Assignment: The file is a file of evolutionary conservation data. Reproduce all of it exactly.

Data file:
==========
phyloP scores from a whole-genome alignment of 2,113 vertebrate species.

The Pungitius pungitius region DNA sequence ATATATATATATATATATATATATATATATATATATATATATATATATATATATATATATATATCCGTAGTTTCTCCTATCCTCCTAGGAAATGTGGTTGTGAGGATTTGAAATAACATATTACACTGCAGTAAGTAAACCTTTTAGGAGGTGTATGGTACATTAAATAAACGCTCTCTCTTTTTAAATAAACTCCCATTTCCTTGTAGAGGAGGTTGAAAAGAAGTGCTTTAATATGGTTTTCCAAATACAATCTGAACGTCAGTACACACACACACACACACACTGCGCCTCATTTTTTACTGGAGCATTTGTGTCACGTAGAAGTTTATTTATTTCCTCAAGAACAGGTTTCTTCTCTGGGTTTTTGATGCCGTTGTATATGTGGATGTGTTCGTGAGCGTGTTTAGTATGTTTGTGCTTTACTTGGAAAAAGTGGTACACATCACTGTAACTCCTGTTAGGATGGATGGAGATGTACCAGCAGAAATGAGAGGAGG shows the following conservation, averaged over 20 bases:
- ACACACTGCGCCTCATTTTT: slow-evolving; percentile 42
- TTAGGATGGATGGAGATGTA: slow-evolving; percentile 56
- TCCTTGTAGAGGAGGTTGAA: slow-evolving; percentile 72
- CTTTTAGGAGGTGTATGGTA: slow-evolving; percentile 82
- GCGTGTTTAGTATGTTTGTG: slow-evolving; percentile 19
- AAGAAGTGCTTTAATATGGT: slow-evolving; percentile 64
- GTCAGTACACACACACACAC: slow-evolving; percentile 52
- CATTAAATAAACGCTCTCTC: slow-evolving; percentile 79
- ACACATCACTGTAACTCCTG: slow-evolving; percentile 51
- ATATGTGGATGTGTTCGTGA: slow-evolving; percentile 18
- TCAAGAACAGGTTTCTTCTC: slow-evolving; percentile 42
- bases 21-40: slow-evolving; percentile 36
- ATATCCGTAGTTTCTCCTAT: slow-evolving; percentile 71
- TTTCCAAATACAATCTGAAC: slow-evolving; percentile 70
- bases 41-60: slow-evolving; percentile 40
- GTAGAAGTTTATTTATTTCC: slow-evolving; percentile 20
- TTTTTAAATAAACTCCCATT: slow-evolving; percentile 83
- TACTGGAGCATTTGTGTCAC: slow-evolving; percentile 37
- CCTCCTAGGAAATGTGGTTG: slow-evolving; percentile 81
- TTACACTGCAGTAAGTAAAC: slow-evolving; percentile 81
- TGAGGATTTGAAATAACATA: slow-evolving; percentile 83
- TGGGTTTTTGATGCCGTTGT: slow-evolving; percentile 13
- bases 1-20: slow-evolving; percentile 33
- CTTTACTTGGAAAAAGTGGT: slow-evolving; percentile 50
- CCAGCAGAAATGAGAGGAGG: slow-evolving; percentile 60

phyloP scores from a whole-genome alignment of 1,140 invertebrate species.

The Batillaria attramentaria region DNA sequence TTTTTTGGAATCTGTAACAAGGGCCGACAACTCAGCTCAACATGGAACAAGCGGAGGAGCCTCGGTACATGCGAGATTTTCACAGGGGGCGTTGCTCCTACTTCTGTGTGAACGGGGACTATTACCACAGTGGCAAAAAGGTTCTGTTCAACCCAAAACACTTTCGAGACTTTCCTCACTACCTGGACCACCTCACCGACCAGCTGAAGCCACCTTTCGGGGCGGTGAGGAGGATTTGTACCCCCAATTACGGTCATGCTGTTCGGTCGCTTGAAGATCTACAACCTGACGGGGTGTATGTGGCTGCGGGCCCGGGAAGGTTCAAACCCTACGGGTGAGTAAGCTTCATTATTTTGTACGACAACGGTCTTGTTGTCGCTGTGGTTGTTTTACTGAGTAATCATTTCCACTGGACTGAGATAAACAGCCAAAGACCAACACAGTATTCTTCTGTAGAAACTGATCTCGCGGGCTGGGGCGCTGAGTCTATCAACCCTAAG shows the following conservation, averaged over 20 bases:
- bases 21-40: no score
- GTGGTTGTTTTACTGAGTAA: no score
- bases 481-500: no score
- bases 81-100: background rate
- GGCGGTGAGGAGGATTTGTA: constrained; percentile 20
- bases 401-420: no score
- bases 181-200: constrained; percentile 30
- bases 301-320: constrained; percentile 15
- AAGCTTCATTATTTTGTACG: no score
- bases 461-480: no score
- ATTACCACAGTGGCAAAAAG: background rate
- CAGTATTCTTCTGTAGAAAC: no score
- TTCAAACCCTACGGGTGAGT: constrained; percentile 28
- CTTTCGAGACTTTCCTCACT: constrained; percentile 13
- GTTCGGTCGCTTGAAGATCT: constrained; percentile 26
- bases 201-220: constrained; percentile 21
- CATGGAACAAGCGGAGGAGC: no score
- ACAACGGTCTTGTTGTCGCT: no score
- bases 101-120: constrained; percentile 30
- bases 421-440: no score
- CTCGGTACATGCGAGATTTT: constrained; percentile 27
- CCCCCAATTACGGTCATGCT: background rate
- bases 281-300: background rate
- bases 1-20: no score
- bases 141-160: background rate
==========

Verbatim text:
phyloP scores from a whole-genome alignment of 2,113 vertebrate species.

The Pungitius pungitius region DNA sequence ATATATATATATATATATATATATATATATATATATATATATATATATATATATATATATATATCCGTAGTTTCTCCTATCCTCCTAGGAAATGTGGTTGTGAGGATTTGAAATAACATATTACACTGCAGTAAGTAAACCTTTTAGGAGGTGTATGGTACATTAAATAAACGCTCTCTCTTTTTAAATAAACTCCCATTTCCTTGTAGAGGAGGTTGAAAAGAAGTGCTTTAATATGGTTTTCCAAATACAATCTGAACGTCAGTACACACACACACACACACACTGCGCCTCATTTTTTACTGGAGCATTTGTGTCACGTAGAAGTTTATTTATTTCCTCAAGAACAGGTTTCTTCTCTGGGTTTTTGATGCCGTTGTATATGTGGATGTGTTCGTGAGCGTGTTTAGTATGTTTGTGCTTTACTTGGAAAAAGTGGTACACATCACTGTAACTCCTGTTAGGATGGATGGAGATGTACCAGCAGAAATGAGAGGAGG shows the following conservation, averaged over 20 bases:
- ACACACTGCGCCTCATTTTT: slow-evolving; percentile 42
- TTAGGATGGATGGAGATGTA: slow-evolving; percentile 56
- TCCTTGTAGAGGAGGTTGAA: slow-evolving; percentile 72
- CTTTTAGGAGGTGTATGGTA: slow-evolving; percentile 82
- GCGTGTTTAGTATGTTTGTG: slow-evolving; percentile 19
- AAGAAGTGCTTTAATATGGT: slow-evolving; percentile 64
- GTCAGTACACACACACACAC: slow-evolving; percentile 52
- CATTAAATAAACGCTCTCTC: slow-evolving; percentile 79
- ACACATCACTGTAACTCCTG: slow-evolving; percentile 51
- ATATGTGGATGTGTTCGTGA: slow-evolving; percentile 18
- TCAAGAACAGGTTTCTTCTC: slow-evolving; percentile 42
- bases 21-40: slow-evolving; percentile 36
- ATATCCGTAGTTTCTCCTAT: slow-evolving; percentile 71
- TTTCCAAATACAATCTGAAC: slow-evolving; percentile 70
- bases 41-60: slow-evolving; percentile 40
- GTAGAAGTTTATTTATTTCC: slow-evolving; percentile 20
- TTTTTAAATAAACTCCCATT: slow-evolving; percentile 83
- TACTGGAGCATTTGTGTCAC: slow-evolving; percentile 37
- CCTCCTAGGAAATGTGGTTG: slow-evolving; percentile 81
- TTACACTGCAGTAAGTAAAC: slow-evolving; percentile 81
- TGAGGATTTGAAATAACATA: slow-evolving; percentile 83
- TGGGTTTTTGATGCCGTTGT: slow-evolving; percentile 13
- bases 1-20: slow-evolving; percentile 33
- CTTTACTTGGAAAAAGTGGT: slow-evolving; percentile 50
- CCAGCAGAAATGAGAGGAGG: slow-evolving; percentile 60

phyloP scores from a whole-genome alignment of 1,140 invertebrate species.

The Batillaria attramentaria region DNA sequence TTTTTTGGAATCTGTAACAAGGGCCGACAACTCAGCTCAACATGGAACAAGCGGAGGAGCCTCGGTACATGCGAGATTTTCACAGGGGGCGTTGCTCCTACTTCTGTGTGAACGGGGACTATTACCACAGTGGCAAAAAGGTTCTGTTCAACCCAAAACACTTTCGAGACTTTCCTCACTACCTGGACCACCTCACCGACCAGCTGAAGCCACCTTTCGGGGCGGTGAGGAGGATTTGTACCCCCAATTACGGTCATGCTGTTCGGTCGCTTGAAGATCTACAACCTGACGGGGTGTATGTGGCTGCGGGCCCGGGAAGGTTCAAACCCTACGGGTGAGTAAGCTTCATTATTTTGTACGACAACGGTCTTGTTGTCGCTGTGGTTGTTTTACTGAGTAATCATTTCCACTGGACTGAGATAAACAGCCAAAGACCAACACAGTATTCTTCTGTAGAAACTGATCTCGCGGGCTGGGGCGCTGAGTCTATCAACCCTAAG shows the following conservation, averaged over 20 bases:
- bases 21-40: no score
- GTGGTTGTTTTACTGAGTAA: no score
- bases 481-500: no score
- bases 81-100: background rate
- GGCGGTGAGGAGGATTTGTA: constrained; percentile 20
- bases 401-420: no score
- bases 181-200: constrained; percentile 30
- bases 301-320: constrained; percentile 15
- AAGCTTCATTATTTTGTACG: no score
- bases 461-480: no score
- ATTACCACAGTGGCAAAAAG: background rate
- CAGTATTCTTCTGTAGAAAC: no score
- TTCAAACCCTACGGGTGAGT: constrained; percentile 28
- CTTTCGAGACTTTCCTCACT: constrained; percentile 13
- GTTCGGTCGCTTGAAGATCT: constrained; percentile 26
- bases 201-220: constrained; percentile 21
- CATGGAACAAGCGGAGGAGC: no score
- ACAACGGTCTTGTTGTCGCT: no score
- bases 101-120: constrained; percentile 30
- bases 421-440: no score
- CTCGGTACATGCGAGATTTT: constrained; percentile 27
- CCCCCAATTACGGTCATGCT: background rate
- bases 281-300: background rate
- bases 1-20: no score
- bases 141-160: background rate